The Meadows School

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About The Meadows School

Name The Meadows School
Ofsted Inspections
Head Teacher Mr A McGarry
Address Whitworth Lane, Spennymoor, DL16 7QW
Phone Number 01388811178
Phase Special
Type Community special school
Age Range 11-16
Religious Character Does not apply
Gender Mixed
Number of Pupils 64
Local Authority County Durham
Highlights from Latest Inspection

What is it like to attend this school?

This is a school where pupils receive a high level of support. Pupils work in small groups. Staff build positive relationships with pupils.

Pupils are safe. Bullying is rare. Pupils trust staff to sort out any problems they may have.

The school is ambitious for pupils. Pupils follow national curriculum subjects. Pupils sit a range of qualifications.

Pupils are proud of what they achieve. All pupils at the school have education, health and care (EHC) plans. Staff know pupils well.

Pupils receive effective support for their social, emotional and mental health needs. However, the identification of pupils' additional learning needs is not as precise as i...t needs to be.

Many pupils have struggled to manage in their previous school.

Once settled at The Meadows, most pupils attend and behave well. A small number of pupils, however, do not attend school, or lessons, as consistently as they need to. Some pupils struggle to keep calm at times.

Staff are quick to help pupils when this happens. There is no disruption to the learning of others.

The school encourages pupils to read widely.

Pupils read regularly. The teaching of phonics to pupils at the early stage of reading is underdeveloped.

The school has recently gained new leaders, including a governing body called an interim executive board.

Despite this period of change, the school has remained a stable and caring place to be.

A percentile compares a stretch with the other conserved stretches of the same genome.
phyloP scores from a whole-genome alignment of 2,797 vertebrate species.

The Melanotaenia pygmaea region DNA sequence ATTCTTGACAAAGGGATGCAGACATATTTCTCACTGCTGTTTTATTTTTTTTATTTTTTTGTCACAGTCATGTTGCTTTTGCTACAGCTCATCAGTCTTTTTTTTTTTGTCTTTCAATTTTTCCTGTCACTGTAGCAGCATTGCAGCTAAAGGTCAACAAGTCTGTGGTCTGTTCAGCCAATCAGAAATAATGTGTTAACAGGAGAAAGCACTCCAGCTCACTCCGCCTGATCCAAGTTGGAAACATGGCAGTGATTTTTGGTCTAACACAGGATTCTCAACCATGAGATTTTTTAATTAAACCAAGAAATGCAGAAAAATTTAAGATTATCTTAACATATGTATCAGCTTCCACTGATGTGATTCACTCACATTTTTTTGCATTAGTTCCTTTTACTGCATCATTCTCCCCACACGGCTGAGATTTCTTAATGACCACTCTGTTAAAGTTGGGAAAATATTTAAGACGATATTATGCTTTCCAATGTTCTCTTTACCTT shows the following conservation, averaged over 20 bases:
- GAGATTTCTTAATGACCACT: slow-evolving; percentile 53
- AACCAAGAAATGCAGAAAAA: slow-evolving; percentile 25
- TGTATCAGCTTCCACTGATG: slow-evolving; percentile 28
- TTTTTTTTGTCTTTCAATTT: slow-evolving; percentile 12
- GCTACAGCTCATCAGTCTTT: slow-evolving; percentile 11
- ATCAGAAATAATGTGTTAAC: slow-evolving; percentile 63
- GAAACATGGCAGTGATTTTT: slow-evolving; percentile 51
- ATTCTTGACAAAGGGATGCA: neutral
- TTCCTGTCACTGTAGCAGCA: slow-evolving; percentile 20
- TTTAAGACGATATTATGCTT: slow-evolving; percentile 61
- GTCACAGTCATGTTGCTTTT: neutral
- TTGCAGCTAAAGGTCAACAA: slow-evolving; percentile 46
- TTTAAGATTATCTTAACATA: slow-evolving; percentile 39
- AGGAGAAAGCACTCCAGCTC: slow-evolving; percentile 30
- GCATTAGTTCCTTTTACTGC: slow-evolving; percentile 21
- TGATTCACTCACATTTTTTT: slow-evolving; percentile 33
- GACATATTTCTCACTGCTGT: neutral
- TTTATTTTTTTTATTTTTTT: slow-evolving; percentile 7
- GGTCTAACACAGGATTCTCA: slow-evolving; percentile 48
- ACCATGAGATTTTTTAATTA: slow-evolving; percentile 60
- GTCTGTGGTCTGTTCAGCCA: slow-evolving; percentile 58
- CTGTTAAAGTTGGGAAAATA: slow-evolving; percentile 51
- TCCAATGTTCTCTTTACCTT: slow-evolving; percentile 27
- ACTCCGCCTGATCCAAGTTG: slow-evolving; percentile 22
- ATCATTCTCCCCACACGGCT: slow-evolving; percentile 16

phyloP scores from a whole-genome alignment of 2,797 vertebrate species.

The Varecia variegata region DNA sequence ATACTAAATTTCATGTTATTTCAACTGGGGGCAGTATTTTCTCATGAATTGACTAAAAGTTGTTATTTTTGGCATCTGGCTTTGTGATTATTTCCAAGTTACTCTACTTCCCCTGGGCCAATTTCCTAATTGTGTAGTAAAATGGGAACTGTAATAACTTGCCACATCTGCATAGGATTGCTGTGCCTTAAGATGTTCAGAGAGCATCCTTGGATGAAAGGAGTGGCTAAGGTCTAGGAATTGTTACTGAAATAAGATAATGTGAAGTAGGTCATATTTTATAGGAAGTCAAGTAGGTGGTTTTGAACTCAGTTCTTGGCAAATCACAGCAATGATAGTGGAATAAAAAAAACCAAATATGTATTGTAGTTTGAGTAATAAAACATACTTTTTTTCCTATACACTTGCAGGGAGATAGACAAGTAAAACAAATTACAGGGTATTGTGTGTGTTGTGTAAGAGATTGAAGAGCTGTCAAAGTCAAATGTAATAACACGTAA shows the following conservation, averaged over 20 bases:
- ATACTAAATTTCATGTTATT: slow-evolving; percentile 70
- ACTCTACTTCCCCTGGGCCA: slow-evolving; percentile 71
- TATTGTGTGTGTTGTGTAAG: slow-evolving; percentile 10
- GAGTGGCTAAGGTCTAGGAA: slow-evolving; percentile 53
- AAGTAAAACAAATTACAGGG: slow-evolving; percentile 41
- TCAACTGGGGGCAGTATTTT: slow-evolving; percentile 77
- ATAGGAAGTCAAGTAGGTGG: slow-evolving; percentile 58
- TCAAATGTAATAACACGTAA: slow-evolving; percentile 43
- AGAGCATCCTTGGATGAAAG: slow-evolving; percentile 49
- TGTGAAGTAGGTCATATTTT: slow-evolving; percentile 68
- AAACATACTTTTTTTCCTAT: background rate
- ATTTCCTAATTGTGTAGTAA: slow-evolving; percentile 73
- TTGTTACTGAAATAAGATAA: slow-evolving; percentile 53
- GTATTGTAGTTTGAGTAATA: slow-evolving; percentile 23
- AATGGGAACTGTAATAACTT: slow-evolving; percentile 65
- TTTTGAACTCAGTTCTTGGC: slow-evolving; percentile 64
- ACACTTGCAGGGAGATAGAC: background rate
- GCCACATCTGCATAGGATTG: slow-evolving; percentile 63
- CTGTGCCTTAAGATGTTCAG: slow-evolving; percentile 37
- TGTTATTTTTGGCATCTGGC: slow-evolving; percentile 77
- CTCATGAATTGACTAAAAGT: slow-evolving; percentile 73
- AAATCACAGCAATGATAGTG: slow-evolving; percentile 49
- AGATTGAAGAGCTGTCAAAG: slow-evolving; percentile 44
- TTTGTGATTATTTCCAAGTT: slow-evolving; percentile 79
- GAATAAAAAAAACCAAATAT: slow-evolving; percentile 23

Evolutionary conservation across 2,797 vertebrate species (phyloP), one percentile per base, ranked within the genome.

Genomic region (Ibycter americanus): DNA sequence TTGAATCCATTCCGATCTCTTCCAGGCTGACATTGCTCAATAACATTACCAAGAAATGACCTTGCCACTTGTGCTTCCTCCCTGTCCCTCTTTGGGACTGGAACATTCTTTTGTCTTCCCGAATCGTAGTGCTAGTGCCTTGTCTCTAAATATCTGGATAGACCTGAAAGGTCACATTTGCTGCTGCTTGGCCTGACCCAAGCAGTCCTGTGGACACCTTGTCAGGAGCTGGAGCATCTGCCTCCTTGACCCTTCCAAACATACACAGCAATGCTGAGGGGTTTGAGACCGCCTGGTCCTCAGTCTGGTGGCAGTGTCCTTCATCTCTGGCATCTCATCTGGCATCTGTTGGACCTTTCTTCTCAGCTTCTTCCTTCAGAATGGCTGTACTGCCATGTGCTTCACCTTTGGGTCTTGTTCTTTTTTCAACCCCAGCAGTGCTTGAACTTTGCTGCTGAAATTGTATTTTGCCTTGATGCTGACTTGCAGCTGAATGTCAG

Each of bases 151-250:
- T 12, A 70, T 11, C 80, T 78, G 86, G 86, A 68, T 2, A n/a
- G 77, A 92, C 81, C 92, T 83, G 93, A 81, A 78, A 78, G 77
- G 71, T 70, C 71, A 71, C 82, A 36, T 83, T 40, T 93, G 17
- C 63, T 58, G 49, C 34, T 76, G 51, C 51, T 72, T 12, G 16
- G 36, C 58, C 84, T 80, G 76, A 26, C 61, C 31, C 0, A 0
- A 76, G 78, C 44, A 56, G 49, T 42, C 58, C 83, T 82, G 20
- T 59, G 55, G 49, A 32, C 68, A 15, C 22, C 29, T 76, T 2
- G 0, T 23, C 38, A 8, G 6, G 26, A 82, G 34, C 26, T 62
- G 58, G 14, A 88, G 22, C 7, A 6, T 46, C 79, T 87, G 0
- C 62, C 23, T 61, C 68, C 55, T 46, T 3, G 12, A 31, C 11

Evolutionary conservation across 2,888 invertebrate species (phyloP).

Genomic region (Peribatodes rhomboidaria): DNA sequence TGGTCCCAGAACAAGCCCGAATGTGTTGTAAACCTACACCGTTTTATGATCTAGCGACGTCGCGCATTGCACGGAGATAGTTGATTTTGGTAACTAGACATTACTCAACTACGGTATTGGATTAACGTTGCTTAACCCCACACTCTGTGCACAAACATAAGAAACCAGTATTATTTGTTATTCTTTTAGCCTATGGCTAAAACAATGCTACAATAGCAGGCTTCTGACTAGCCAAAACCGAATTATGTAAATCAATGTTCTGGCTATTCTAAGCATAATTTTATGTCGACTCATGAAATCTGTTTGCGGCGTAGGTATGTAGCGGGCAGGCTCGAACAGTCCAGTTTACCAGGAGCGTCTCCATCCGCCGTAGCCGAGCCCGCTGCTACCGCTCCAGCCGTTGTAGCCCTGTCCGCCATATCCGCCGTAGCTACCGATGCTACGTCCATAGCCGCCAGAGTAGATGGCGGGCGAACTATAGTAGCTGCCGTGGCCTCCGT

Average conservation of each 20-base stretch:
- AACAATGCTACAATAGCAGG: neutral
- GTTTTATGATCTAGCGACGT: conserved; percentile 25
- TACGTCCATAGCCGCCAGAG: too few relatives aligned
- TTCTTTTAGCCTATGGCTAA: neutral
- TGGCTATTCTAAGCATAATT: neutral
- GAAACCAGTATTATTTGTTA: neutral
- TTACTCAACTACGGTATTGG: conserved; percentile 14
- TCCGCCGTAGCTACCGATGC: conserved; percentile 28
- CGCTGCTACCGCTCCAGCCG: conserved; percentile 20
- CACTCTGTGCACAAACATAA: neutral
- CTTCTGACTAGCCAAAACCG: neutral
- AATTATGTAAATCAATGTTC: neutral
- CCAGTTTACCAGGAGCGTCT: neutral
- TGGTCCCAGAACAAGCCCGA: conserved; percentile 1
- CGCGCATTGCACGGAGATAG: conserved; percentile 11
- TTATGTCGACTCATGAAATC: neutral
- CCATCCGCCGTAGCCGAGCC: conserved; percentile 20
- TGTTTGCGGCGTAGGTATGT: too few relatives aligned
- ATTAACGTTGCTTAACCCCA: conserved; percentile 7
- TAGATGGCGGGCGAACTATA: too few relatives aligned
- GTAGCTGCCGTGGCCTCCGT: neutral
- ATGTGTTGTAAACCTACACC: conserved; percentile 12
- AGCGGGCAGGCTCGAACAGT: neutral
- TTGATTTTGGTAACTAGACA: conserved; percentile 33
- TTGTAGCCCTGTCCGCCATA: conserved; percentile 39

What does the school do well and what does it need to do better?

All subjects have coherent, detailed plans. It is clear what pupils need to learn and in what order.

Medium-term plans have what the school calls 'knowledge organisers'. These explain the key learning that pupils need to know before they move on to a new topic.

In most subjects, lesson activities match the intended learning well.

Pupils steadily build on what they know and can do. For example, in science, pupils confidently link the experiments they do to key scientific concepts. In a small number of subjects, however, the delivery of the lesson activities is not as effective as it needs to be.

In these lessons, some pupils struggle to stay focused on their work. This limits the progress these pupils make.

Each pupil has a personalised support plan.

Staff implement the strategies on these plans diligently and consistently. However, staff have limited information on pupils' sensory or speech and language needs. The school is aware of this gap in the information it currently gathers on pupils.

There are plans in place to address this issue.

The school supports pupils' wider reading well. Pupils happily read every day in tutor time.

Most pupils are independent readers. For pupils who are still at the early stage of learning to read, the school has a well-resourced phonics scheme. However, phonics is not taught at present.

This is because staff are waiting for appropriate training.

The school is well ordered. Most pupils attend well.